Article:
— conflict resolution is done in such a way that ties happen a lot: everyone rolls some number of dice, and whoever has the top score on any face wins. So if I roll 4 4 2 3, I lose to 6 1 1 1 despite having a larger total; if I roll 1 2 4 6 I tie with 6 1 1 1 ; and if I roll 6 6 2 4, I win beat 6 1 1 1. Given the system, I think it’s desirable for ties to happen sometimes, and probably more often than they would if a tie were defined as “players have the same total score”; but as ties lead to a somewhat cumbersome resolution in which characters can raise the stakes and then are pretty likely to lose anyway, having lots and lots of ties felt like it impeded the narrative pace. Someone who has played more would have to tell me whether our experience was anomalous, though.
3 thoughts on “Tabletop Storygames: Shooting the Moon”
Our session was pretty anomalous as far as ties go. But play doesn’t suffer significantly if you just reroll ties, or instant-resolve them in some other manner. (People end up with more points, but who cares, really?)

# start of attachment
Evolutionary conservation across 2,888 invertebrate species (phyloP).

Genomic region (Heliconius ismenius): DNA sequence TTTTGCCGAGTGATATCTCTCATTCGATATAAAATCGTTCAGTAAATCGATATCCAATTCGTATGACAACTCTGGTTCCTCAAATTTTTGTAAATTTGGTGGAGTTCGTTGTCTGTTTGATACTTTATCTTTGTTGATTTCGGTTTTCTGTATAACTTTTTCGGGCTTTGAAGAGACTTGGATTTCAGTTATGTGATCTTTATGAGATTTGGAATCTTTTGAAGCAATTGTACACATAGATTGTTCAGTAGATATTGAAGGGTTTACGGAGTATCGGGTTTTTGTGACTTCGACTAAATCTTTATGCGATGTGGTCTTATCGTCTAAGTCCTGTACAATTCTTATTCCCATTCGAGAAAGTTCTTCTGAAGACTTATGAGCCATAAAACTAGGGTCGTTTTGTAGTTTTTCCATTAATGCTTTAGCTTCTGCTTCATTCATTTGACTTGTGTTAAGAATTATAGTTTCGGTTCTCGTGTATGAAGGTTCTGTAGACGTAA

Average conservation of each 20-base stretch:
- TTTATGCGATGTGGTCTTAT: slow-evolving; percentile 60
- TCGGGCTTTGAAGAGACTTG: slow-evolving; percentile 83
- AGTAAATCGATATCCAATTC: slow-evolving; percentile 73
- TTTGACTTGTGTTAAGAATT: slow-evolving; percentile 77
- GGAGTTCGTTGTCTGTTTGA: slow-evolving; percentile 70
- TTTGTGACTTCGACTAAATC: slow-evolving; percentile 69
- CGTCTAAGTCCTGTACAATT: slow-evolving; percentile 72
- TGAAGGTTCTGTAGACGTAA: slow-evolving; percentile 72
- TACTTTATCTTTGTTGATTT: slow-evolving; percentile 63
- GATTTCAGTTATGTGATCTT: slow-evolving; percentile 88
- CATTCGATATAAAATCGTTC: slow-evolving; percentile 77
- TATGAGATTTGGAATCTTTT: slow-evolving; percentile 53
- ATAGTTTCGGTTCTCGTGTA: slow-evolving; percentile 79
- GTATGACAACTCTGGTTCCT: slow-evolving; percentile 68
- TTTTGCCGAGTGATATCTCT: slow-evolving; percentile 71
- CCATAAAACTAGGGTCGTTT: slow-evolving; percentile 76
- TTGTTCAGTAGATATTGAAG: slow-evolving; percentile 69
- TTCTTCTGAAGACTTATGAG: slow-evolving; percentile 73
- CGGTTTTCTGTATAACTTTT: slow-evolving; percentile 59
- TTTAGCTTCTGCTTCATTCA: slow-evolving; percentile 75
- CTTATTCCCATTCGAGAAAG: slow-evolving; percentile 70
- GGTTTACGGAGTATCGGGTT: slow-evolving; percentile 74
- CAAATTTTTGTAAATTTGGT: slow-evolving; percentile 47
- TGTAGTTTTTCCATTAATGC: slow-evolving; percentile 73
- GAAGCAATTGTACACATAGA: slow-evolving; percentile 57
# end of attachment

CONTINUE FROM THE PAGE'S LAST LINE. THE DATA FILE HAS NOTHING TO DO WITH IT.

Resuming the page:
Part of this: everybody seems to play this game slightly differently, and there have apparently been a number of fairly major revisions to the rules, which aren’t written in a comprehensive fashion in the first place.* An experienced player I spoke to had never heard of the Second Pool rules. The people I learned this from, also storygame veterans, thought that ties were broken by the next lowest die (6 6 5 5 2 beats 6 6 5 3 3). I kind of like the possibility of tie mechanics and saving losses with the Second Pool, but it’s definitely better if it doesn’t come up too often.